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Why cable bills are rising again and what can you do

  • FILE - This Wednesday, May 30, 2007, file photo shows a cable box on top of a television in Philadelphia. Cable and satellite TV providers are ringing in 2018 with an unwelcomed gift: higher cable bills. Although annual rate hikes are inevitable, many consumers manage to lower their bills by pushing back and getting promotional rates. (AP Photo/Matt Rourke, File) Matt Rourke



Associated Press
Sunday, January 07, 2018

Cable and satellite TV providers are ringing in the new year with an unwelcomed gift: higher cable bills.

Comcast, for instance, says customer bills will rise 2.2 percent, on average, in 2018. AT&T is raising DirecTV’s prices by up to $8 a month in mid-January. Smaller providers are planning increases, too.

Over the past decade, prices for TV service have risen almost twice as fast as inflation, according to an analysis of government data. Data provider S&P Global Market Intelligence says customers’ cable and satellite TV bills have soared 53 percent since 2007, to $100.98 in 2017.

Annual rate hikes are as guaranteed as death and taxes. But you can push back and trim your bill.

Why prices rise

Cable companies point to rising fees they pay to carry TV networks. The networks, in turn, have their own rising costs – particularly sports, as they willingly pay more to sports leagues for what they consider must-have programming. But the networks also know they can pass those costs back to cable companies and ultimately their subscribers.

It’s industry convention that a cable bundle needs live sports. Otherwise, cable companies risk losing subscribers to Netflix and other sports-less alternatives.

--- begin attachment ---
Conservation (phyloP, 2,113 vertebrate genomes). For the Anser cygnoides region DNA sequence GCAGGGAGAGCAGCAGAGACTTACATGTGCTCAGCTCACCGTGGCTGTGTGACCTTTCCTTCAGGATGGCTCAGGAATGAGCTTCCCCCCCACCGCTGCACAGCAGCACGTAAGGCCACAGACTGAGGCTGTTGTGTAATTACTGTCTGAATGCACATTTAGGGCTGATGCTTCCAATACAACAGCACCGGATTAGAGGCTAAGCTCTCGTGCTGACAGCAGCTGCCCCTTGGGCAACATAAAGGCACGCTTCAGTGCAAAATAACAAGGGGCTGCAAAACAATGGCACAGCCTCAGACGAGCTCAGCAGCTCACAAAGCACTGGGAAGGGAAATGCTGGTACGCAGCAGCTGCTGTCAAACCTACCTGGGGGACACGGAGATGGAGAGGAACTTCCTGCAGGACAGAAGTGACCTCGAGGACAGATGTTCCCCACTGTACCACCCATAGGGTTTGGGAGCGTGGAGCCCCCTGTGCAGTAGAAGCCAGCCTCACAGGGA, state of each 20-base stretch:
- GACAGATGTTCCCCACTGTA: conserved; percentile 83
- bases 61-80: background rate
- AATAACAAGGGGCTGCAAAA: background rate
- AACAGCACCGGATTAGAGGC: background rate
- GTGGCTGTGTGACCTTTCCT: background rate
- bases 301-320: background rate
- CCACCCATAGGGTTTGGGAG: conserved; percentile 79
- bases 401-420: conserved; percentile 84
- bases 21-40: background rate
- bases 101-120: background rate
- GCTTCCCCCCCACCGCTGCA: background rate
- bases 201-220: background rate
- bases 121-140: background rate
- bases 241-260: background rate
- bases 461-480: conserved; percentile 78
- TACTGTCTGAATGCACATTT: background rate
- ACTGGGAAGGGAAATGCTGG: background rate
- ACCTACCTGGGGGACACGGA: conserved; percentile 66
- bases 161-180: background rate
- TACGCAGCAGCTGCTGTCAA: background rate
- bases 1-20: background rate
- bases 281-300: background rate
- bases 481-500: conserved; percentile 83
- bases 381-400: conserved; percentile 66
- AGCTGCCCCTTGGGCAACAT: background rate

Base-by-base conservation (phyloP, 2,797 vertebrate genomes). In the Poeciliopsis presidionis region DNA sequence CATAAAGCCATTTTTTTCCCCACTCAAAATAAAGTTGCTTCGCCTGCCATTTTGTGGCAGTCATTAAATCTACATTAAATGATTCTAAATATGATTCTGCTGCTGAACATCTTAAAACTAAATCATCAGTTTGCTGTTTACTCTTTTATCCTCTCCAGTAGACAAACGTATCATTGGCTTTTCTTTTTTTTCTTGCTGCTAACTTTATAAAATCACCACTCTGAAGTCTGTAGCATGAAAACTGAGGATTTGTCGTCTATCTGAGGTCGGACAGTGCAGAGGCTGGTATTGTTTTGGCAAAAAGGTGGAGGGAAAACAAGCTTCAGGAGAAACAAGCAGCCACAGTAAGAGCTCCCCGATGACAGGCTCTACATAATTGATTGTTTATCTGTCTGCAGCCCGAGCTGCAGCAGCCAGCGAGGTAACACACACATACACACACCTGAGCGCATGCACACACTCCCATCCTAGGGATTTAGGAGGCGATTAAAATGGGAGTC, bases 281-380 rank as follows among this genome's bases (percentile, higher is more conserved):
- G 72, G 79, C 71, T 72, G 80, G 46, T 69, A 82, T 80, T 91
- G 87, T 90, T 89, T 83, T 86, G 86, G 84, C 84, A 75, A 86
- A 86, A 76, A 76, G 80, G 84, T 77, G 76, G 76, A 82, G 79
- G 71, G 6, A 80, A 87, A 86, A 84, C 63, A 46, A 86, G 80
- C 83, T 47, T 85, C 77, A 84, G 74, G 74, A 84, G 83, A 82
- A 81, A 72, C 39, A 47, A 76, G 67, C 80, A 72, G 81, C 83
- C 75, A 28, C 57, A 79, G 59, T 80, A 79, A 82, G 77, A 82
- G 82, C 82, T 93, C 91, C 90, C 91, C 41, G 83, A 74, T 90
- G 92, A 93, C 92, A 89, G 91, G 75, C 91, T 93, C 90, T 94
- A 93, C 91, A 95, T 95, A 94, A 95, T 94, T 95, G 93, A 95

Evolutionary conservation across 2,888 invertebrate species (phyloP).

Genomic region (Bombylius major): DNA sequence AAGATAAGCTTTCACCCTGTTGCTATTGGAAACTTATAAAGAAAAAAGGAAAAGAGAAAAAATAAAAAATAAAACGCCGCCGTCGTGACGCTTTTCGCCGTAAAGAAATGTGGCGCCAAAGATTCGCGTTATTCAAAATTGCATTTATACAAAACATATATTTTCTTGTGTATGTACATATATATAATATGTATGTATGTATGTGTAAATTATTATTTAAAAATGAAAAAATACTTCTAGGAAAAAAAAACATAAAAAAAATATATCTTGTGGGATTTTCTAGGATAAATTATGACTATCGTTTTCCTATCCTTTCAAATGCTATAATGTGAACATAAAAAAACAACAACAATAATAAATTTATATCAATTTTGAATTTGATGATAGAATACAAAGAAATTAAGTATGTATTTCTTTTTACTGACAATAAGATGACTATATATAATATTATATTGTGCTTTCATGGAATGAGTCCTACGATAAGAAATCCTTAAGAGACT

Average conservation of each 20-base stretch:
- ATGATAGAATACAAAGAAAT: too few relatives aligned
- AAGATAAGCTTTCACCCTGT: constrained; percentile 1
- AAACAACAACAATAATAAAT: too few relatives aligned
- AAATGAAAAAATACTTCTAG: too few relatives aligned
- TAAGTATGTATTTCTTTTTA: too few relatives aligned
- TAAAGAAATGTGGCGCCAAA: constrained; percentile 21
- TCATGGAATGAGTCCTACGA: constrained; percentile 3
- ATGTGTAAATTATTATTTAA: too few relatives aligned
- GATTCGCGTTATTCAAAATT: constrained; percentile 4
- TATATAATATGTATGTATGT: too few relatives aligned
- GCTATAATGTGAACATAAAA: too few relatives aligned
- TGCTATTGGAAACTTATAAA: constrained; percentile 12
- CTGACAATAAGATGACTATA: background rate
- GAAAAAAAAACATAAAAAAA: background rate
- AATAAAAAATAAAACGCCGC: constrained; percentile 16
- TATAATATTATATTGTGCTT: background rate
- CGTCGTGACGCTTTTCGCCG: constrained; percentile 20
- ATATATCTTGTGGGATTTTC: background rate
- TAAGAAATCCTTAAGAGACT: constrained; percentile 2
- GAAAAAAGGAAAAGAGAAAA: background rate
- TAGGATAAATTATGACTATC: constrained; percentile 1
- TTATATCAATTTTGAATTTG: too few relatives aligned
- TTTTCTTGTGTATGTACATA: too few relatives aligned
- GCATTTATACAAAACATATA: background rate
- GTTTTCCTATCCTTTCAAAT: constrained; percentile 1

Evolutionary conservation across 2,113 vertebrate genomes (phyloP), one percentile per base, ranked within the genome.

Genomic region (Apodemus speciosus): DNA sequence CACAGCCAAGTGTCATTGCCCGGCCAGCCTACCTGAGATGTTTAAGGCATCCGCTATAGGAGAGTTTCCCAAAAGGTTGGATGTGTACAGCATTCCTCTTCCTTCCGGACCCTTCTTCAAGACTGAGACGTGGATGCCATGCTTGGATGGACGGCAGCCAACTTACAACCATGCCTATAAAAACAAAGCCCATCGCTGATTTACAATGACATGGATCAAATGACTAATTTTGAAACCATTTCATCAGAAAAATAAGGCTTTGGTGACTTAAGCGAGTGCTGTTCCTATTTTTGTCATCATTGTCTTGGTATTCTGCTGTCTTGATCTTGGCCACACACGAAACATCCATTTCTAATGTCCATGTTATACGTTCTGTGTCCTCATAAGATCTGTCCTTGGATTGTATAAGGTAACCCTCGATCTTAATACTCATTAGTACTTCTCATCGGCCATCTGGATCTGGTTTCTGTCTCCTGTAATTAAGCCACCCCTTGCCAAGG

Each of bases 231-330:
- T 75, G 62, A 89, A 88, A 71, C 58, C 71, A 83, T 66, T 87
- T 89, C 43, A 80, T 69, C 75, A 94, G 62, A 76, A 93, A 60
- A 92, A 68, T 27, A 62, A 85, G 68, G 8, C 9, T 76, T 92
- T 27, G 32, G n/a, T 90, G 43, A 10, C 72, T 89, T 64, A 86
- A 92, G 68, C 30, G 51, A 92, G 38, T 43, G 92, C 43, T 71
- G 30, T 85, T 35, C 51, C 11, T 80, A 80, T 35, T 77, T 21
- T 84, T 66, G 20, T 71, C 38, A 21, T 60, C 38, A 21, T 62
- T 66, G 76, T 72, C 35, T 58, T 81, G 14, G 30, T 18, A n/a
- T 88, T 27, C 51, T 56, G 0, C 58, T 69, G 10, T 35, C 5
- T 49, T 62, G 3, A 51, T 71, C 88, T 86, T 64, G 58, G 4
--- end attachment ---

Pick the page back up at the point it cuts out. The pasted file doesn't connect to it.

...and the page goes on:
The consulting firm PwC estimates that sports leagues in North America raked in $18.4 billion in 2016 from TV, radio and tech companies that stream games, up from $11.6 billion in 2012. That’s expected to keep growing as tech companies such as Amazon and Facebook become more interested in sports, meaning more competition for rights to televise games.

In all, S&P Global Market Intelligence estimates that network fees that cable companies are paying are nearly 2.5 times what they were a decade ago.

Push back

You can threaten to ditch your cable company in hopes of getting a discount. Companies will often offer a promotional rate for a year or two – though they may also try to get you to upgrade packages in the process. BillFixers, a service that fights on your behalf in return for a cut of your savings, estimates that 55 percent of customers are on a promotion at any given time.

Cord-cutting

An increasingly popular option is to just peace out. Though there are still 94 million cable and satellite TV customers, that’s roughly 4 million fewer than two years ago, according to MoffettNathanson Research.

You don’t have to drop TV networks completely. Online TV services such as YouTube TV, DirecTV Now and Sling TV offer smaller packages of channels, often for less than what cable charges. Make sure the service has your favorite channels, as these services have notable gaps.

Be careful: Paying for online services to replace TV could eventually add up to more than a $100 cable bill.